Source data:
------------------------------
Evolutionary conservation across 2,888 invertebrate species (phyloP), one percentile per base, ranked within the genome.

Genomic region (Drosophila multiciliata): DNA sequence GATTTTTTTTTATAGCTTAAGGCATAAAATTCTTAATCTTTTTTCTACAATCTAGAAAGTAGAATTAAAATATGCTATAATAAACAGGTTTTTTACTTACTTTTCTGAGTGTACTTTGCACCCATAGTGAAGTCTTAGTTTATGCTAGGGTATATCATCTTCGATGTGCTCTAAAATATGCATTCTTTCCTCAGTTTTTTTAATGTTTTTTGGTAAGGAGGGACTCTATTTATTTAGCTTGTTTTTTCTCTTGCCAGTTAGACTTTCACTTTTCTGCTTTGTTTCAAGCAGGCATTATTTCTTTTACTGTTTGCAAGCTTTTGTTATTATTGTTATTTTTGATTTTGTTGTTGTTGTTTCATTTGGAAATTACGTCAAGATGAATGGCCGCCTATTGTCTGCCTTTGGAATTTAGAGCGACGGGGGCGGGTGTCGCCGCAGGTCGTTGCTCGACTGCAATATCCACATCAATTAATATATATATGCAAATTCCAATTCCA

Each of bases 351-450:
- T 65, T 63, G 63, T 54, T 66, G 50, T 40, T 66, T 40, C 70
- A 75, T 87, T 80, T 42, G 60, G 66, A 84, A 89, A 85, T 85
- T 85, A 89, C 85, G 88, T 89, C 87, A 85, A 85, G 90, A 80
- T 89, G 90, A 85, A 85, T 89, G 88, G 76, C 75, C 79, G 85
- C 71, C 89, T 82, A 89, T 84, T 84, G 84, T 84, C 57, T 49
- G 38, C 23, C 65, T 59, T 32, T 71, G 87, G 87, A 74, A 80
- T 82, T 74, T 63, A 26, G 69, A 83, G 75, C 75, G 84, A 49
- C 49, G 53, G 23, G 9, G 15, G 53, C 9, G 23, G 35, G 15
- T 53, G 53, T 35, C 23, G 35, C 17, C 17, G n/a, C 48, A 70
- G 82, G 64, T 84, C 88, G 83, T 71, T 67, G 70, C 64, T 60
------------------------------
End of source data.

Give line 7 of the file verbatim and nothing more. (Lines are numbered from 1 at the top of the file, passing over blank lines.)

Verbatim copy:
- T 89, G 90, A 85, A 85, T 89, G 88, G 76, C 75, C 79, G 85